They often used to say that they wanted their children to have a happy childhood “tucked under their jackets”; for they were sure it would make us better men and women, and they took care that we should have this priceless boon. In looking back it seems to me that there were absolutely no clouds over my childhood’s sky. One of the much amused young people of the present day said to me once, with rather an accent of pity, “It seems to me you did not have many amusements when you were young.” “We did not need to,” was my prompt reply. “We had our father and mother, and they were all the amusements we needed. They made our lives all sunshine.”
I wish I could give to others the vivid picture I have of their inexpressible delightfulness. We knew, down to the very bottom of our hearts, that they were on our side against the whole world, and would be our champions in every time of need. No one could oppress us, neither playmates, nor friends, nor enemies, not even our teachers, (those paid oppressors of children, as we felt all teachers to be), nor any one the whole world over, without having to reckon with those dear champions at home; and the certain conviction of this, surrounded us with such a panoply of defence, that nothing had power to trouble us overmuch. “We will tell father,” or “We will tell mother,” was our unfailing resource and consolation in every sorrow. In fact, so sure was I of their championship, that, when any of my friends or school fellows were in trouble, I used to say, “Oh well, never mind, come home with me and let us tell my father and mother;” feeling sure that that dear father and mother could set the whole world straight, if the chance were only given them. And when the answer would come, as it often did, “Oh, that would be of no use, for your father and mother cannot do everything,” I would say, with a profound pity for their ignorance, “Ah, you do not know my father and mother!”
One of my sisters remembered to her dying day, with a deep sense of gratitude, a deliverance our father gave her from an oppressively long lesson before she was six years old. Kindergartens were not invented then, and all children were required to study abstract lessons in a way that would be considered almost inhuman in these days. My sister was toiling over a sum with a hopeless sense of incapacity, and with tears trickling over her cheeks, when my father entered the room and said: “Ho, Liney, what is going wrong?” She told him as well as she could, and she says she could never forget his tone of absolute comprehension and sympathy as he said, “Why, of course it is too hard for my little Sally Dimple; but never mind, put it away, and I will make it all right with thy teacher.” And my sister says so strong a conviction came to her at that moment of her father’s championship, that she went through all the rest of her school life with an absolute sense of protection that made it impossible for any “hard lessons” ever to trouble her again.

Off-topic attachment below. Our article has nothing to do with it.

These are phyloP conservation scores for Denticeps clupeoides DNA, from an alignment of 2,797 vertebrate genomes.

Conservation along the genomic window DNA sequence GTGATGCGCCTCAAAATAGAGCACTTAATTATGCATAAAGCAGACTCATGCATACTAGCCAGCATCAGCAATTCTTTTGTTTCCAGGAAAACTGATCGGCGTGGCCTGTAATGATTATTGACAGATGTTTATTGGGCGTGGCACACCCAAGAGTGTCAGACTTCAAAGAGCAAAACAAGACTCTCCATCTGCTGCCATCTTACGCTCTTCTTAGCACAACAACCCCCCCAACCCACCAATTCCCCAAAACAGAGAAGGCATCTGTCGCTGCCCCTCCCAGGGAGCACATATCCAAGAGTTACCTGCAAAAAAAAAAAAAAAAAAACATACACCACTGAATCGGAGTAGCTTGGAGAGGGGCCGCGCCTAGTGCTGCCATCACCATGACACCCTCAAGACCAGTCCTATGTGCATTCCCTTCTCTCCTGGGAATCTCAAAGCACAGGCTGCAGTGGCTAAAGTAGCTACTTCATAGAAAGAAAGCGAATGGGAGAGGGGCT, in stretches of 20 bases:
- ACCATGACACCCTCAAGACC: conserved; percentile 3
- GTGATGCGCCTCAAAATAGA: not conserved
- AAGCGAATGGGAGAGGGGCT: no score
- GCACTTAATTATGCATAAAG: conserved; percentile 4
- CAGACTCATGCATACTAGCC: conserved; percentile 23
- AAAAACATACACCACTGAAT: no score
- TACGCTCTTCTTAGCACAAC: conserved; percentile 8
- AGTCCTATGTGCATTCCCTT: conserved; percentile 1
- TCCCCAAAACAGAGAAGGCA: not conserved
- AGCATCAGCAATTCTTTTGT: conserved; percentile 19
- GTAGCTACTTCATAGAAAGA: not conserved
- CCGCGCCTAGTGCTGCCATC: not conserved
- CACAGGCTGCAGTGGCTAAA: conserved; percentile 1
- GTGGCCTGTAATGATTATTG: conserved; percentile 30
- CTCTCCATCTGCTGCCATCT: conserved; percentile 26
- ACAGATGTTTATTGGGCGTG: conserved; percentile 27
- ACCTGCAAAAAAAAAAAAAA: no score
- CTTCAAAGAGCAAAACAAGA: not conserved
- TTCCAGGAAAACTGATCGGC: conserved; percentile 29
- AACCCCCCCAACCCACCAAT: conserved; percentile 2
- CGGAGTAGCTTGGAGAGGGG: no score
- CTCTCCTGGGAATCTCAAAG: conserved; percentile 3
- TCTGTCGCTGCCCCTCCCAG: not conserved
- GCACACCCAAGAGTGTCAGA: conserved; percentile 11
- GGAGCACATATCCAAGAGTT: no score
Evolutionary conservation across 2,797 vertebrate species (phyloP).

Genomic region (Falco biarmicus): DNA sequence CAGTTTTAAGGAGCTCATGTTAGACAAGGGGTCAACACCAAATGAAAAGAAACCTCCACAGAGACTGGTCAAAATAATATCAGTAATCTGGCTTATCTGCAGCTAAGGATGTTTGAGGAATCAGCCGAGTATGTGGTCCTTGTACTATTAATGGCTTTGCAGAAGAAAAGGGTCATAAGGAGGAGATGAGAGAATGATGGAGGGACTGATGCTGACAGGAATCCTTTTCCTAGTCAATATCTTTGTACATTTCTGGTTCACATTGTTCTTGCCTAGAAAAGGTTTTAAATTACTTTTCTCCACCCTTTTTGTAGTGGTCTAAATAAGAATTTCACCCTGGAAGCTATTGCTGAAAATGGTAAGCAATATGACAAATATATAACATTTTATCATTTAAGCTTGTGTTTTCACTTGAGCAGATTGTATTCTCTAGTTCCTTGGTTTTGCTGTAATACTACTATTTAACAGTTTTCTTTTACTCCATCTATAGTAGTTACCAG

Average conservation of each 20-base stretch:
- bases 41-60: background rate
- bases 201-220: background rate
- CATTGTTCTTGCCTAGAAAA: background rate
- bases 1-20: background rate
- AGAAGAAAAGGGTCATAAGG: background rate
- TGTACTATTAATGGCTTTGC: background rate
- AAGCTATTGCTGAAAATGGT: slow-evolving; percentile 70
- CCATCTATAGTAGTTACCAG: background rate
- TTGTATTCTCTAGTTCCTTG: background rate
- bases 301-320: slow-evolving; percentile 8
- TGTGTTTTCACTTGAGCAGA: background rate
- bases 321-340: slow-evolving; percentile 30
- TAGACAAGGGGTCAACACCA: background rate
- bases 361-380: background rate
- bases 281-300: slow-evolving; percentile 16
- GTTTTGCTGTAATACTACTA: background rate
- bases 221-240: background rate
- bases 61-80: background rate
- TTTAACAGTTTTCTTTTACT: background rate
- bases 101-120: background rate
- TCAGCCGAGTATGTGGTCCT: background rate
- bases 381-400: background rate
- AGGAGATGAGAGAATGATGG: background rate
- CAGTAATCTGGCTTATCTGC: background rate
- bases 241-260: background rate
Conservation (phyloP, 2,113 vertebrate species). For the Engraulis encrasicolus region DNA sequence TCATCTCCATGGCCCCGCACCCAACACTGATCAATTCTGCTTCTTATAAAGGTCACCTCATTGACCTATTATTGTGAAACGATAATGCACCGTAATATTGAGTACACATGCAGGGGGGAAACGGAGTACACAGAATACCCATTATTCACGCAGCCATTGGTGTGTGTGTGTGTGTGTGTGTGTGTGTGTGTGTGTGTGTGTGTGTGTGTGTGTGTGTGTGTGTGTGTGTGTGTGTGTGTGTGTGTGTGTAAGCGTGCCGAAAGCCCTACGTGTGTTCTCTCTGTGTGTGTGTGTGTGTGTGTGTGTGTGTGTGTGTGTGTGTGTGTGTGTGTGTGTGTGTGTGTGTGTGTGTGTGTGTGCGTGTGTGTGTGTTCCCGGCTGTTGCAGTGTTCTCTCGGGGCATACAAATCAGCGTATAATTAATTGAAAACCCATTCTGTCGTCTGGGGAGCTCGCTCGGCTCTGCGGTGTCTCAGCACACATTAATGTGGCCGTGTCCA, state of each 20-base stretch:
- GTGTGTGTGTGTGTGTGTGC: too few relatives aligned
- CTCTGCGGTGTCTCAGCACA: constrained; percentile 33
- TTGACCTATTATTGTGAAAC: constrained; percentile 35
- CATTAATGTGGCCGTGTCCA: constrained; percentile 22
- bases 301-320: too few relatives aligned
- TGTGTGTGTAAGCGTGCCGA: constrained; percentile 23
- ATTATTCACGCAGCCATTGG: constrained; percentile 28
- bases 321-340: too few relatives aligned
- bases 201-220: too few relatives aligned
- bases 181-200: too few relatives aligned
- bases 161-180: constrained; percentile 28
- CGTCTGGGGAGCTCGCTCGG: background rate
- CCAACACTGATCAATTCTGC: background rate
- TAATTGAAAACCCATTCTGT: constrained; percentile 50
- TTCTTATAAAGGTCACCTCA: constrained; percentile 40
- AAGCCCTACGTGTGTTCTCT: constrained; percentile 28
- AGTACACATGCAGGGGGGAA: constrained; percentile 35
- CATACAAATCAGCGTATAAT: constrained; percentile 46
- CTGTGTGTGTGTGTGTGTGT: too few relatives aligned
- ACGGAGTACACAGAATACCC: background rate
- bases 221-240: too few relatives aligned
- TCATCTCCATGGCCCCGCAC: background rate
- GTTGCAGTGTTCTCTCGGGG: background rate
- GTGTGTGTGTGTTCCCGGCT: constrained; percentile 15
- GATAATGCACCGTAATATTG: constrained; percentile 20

It was not that our father or mother encouraged us to shirk any duty that they felt we were capable of performing. But they had so much sympathy with us, and such a sense of real justice in their dealings with us, that they seemed always able to discriminate between the possible and the impossible, and to protect us from the latter, while cheerily stimulating our efforts after the former. They never took it for granted, as so many “grown-ups” do, that, because we were children, we must necessarily be in the wrong; but they judged the case on its own merits. I believe it was this certainty of their justice that was more of a steady comfort to us than almost anything else; and I am very sure it has helped me to understand the perfect justice of my Heavenly Father in a way I could not otherwise have done.
As I say, they always stimulated us to all right effort, but this was never by commands or by harsh scolding, but always by sympathy and encouragement. They recognized our individuality, and respected it, giving us principles for our guidance rather than many burdensome rules.
As far as possible they threw the responsibility of our conduct upon ourselves. This degree of personal liberty was a necessity to my freedom loving nature. Under any other régime I should have wilted and withered; or else, which I think is more likely, should have openly rebelled. But as it was, no matter how averse I might be to any task, or how discouraged at any difficulty, my father’s cheery voice repeating one of his homely proverbs, “Come, come, Han, stand up to the rack, fodder or no fodder,” would always drive away all my reluctance; and discouragements melted like snow before the sun, in the face of his courage-giving assertion, “What man has done, man can do, and” (he would slyly add) “consequently woman.” No child could have withstood such inspiring courage.
My father’s own life had been a living illustration of the courage that he so continually tried to instill into us. When a boy of sixteen, his father lost a large part of his fortune in some West Indian transactions, and his sons were obliged to do what they could for their own support. My father, with his adventurous spirit, chose the sea, and, beginning in the lowest place, he so rapidly worked his way upward, that, at the early age of twenty-four, he was made captain of an East Indiaman, at that time the largest ship in the port of Philadelphia; and his voyages in this ship were remarkably successful. He always attributed his success to the care and guidance of his Heavenly Father, upon whom he relied in all his affairs, and whose especial help he always asked and believed he always received, in every time of need. At the age of twenty-nine he gave up the sea, and went into business in Philadelphia, and here the same energy and the same reliance upon Divine help so prospered him, that he was able to make a comfortable competence for his declining years.